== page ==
Roots of Pacha looks to be everything I wanted from Stardew Valley and more

My character getting up to shenanigans in Roots of Pacha
(Image credit: Soda Den)

Although still in its alpha stages, Roots of Pacha already has the potential to overtake its farming sim counterparts set in the modern day. At first glance, it's easy to assume another duplicate of the much-adored Stardew Valley, but where Stardew came a cropper for me, Roots of Pacha seems to fill in the gaps with more intuitive tool systems, and a welcome, communal approach to farming.

The devs at fledgling studio Soda Den, after a successful Kickstarter run and heaps of attentive tweaking, have begun to cultivate a serene setting and a wholesome, captivating narrative—one that even can be shared with friends in multiplayer mode.

Through it, we follow the traditions, innovations and foibles of the peaceful, prehistoric settlement of Pacha—a fictional village inspired by a diverse range of cultures. In a genre where most games are set in a relatively modern world, with refrigerators and automatic milking machines, Roots of Pacha goes right back to the start, to the birth of agriculture itself. 

You can't just buy seeds in a shop. You have to discover wheat, forage for root-veg, and impress the animals of the forest with gifts and music, like a stone-age pied piper. And it's not just the prehistoric twist that sets Roots of Pacha apart from other farming sims, either. 

Picture this, you're pre-Elvis—that's Elvis before blue suede shoes were invented. You've been deliberating how to improve the village's quality of life with your adoptive parents and a few of the other settlers, each with their own suggestions. Tracking the sun across the sky is a great idea, and the invention of the bridge is sure to create a stir, but all these innovations are making your (somehow) perfectly maintained quiff spin.

My character getting up to shenanigans in Roots of Pacha

(Image credit: Soda Den)

To recharge (and you can just ignore everyone to farm if you like), you retreat to the fields and beaches for a spot of fishing, and to clear some rocks and weeds so you can finally make way for the beautiful smallholding you've been planning. But what's this, you only have a sharp stone in hand? No hammer, pick, axe, sickle or even a fishing pole? No problem!

Your hand axe does it all. This supreme multitool approach right from the start is much appreciated when you're busy filling up your satchel with new kinds of root veg and magic mushrooms. It means you can get all your menial tasks underway straight off, fishing included.

I'm pretty enamoured with the fishing system too. It's a little strange to get the hang of, but once you figure it out, it's so much less stressful than Stardew's fishing palaver.

Any tools you do acquire to improve your yield don't take up normal inventory spaces, either. They live on their own little wheel separate from your other items, as do the many seeds gathered while out scavenging in the wilds.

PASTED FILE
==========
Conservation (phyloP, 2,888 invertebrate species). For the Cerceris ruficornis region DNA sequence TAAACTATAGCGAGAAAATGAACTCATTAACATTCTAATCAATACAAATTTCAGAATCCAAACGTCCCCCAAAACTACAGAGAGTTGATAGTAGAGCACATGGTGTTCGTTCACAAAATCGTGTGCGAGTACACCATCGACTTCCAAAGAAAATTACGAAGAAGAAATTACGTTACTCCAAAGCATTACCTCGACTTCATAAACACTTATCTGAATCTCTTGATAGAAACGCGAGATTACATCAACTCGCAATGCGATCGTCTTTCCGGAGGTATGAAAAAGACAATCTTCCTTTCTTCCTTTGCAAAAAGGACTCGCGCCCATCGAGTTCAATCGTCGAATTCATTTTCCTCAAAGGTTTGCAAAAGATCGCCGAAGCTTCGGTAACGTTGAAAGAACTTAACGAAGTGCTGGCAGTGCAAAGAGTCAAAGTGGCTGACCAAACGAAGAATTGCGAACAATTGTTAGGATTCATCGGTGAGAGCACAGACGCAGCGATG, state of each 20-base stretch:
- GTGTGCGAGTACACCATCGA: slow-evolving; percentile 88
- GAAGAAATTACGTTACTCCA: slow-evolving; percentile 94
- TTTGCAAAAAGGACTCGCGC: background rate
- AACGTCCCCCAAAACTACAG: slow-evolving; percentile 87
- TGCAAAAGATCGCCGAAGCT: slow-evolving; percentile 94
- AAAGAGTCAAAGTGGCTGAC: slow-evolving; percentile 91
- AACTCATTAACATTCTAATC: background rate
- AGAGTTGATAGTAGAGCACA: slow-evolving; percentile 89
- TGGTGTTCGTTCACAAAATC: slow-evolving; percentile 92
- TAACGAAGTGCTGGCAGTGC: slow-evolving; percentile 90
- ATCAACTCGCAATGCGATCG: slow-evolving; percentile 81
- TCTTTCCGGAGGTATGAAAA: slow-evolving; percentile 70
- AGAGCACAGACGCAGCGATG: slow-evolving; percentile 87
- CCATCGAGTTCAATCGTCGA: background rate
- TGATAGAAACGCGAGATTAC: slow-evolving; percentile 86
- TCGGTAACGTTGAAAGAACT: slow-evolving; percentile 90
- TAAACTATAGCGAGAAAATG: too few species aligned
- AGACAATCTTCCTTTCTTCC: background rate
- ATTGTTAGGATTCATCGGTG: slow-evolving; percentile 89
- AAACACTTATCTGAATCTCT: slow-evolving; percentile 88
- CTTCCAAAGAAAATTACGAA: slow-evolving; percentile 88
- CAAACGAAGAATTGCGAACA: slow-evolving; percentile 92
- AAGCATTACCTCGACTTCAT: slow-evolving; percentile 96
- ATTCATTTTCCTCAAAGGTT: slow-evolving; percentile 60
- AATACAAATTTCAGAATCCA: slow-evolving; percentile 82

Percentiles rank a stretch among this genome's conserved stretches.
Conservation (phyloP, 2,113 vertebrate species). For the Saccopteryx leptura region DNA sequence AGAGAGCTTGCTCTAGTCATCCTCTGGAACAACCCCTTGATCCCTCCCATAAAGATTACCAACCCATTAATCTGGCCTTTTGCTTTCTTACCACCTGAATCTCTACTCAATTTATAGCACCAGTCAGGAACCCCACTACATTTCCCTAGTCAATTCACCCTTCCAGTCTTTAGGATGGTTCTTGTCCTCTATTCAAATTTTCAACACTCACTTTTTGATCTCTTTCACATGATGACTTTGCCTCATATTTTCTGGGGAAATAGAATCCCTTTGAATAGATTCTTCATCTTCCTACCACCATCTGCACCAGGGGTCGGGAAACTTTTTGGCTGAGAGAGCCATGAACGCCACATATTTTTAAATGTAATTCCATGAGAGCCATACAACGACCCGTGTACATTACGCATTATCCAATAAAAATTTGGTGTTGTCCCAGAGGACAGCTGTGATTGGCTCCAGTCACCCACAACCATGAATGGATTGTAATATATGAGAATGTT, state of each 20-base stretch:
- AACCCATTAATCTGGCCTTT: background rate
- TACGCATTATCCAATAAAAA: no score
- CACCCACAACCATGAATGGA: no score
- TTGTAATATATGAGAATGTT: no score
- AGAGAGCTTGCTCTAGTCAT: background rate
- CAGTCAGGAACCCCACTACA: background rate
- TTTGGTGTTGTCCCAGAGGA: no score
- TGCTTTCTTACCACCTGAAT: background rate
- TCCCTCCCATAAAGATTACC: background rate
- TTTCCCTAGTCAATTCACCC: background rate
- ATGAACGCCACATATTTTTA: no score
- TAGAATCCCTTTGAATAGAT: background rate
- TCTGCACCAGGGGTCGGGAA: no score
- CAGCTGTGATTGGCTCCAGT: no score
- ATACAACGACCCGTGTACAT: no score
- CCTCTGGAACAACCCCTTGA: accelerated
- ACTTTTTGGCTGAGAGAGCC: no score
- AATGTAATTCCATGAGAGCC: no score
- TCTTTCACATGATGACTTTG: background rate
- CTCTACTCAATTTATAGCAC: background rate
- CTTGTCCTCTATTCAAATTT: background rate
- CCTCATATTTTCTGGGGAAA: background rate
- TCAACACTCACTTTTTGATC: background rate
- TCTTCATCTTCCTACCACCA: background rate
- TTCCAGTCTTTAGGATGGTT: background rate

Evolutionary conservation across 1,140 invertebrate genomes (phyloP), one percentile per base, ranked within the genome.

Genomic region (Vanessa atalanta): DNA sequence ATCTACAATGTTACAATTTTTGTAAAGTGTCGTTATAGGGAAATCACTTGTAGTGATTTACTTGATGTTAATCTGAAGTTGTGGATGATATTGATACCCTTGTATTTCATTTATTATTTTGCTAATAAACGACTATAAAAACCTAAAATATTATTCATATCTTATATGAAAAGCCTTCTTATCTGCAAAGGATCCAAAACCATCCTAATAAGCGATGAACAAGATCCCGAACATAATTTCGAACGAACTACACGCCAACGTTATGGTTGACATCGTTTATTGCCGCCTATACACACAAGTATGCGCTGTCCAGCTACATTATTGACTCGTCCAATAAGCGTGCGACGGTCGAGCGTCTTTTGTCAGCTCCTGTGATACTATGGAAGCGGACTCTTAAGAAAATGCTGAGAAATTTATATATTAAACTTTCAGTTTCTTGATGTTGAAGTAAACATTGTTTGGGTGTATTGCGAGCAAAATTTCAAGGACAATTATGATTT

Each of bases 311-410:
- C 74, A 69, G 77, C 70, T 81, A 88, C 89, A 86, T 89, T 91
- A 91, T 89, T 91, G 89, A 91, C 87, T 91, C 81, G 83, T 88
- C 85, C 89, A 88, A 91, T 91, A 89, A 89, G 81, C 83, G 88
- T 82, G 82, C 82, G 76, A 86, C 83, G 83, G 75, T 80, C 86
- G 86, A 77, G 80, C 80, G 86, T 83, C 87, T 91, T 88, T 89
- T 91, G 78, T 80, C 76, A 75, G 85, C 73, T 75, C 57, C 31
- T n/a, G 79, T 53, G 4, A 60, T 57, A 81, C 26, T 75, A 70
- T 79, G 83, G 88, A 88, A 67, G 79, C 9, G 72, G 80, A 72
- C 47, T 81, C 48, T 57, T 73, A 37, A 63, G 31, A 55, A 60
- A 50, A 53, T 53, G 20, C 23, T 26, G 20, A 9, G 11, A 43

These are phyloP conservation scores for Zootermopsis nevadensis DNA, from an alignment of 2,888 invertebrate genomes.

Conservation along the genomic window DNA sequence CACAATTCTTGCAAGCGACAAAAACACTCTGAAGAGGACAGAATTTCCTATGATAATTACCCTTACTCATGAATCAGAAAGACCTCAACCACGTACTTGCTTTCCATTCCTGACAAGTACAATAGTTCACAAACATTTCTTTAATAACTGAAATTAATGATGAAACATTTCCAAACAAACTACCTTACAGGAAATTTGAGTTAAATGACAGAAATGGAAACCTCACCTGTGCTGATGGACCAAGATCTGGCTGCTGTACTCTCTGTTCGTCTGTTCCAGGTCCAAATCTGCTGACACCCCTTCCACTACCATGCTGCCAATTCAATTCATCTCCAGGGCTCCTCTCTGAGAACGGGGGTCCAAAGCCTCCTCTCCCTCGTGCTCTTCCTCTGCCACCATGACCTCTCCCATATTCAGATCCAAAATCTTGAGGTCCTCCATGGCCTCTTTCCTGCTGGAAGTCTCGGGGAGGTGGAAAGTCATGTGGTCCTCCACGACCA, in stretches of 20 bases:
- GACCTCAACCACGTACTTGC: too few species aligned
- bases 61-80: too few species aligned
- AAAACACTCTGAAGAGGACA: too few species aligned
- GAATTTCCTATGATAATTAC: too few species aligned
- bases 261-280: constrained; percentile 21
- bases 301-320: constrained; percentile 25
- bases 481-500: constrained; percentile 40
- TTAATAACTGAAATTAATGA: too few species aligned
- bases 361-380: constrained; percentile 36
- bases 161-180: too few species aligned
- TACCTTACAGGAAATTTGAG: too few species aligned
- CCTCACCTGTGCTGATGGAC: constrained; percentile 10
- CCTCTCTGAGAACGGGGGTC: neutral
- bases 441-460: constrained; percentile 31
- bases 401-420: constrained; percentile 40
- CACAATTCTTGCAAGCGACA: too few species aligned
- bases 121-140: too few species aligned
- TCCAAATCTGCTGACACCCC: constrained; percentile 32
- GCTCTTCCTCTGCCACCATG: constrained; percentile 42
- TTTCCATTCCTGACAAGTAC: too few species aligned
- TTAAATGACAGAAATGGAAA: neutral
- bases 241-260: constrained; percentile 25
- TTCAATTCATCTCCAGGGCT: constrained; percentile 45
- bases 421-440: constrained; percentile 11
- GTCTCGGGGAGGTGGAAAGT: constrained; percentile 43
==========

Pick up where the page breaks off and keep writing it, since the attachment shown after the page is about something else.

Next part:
Once you've caught a whopper, or harvested some carrots of historically accurate colour, you can place them in the community pot as a contribution. The more contributions you make, the more elaborate ideas you can develop to improve the settlement. Otherwise, you can keep them for recipes, smoke to preserve them, even gift them to a friend, or prospective spouse.

There's no need to search the wiki for their location, or commit their daily schedule to memory.

When you're off looking for characters to collude with, there's no need to search the wiki for their location, or commit their daily schedule to memory either. You can just spot them live on the map, which makes advancing the narrative so much less of a pain.

Right now it's also impossible to accidentally reap your crops, and while it might seem inconsequential to some, the fact you can not only weave through weeds but also that no crops block your way is revolutionary. Even vine plants you can just shimmy over like they're nothing. No more being concerned about which seeds need to be planted in rows, just vast, mixed-crop fields as far as the eye can see.

There is so much more to say, but right now I'm too busy looking forward to discovering ostrich mounts, and auto-watering contraptions for my crops.

The devs are aiming for a late 2022 release for Roots of Pacha, with plenty more updates on the way before then. There's a hugely welcoming Discord channel if you want to get into the community, and help them improve the game with any suggestions. 

I'm just hoping they add blue dye and suede, so I can complete my character's look. Now to figure out what to do with this poop I just picked up, and ponder why, strangely, no one will dance around the fire with me.

Katie Wickens
Hardware Writer

Screw sports, Katie would rather watch Intel, AMD and Nvidia go at it. Having been obsessed with computers and graphics for three long decades, she took Game Art and Design up to Masters level at uni, and has been demystifying tech and science—rather sarcastically—for three years since. She can be found admiring AI advancements, scrambling for scintillating Raspberry Pi projects, preaching cybersecurity awareness, sighing over semiconductors, and gawping at the latest GPU upgrades. She's been heading the PCG Steam Deck content hike, while waiting patiently for her chance to upload her consciousness into the cloud.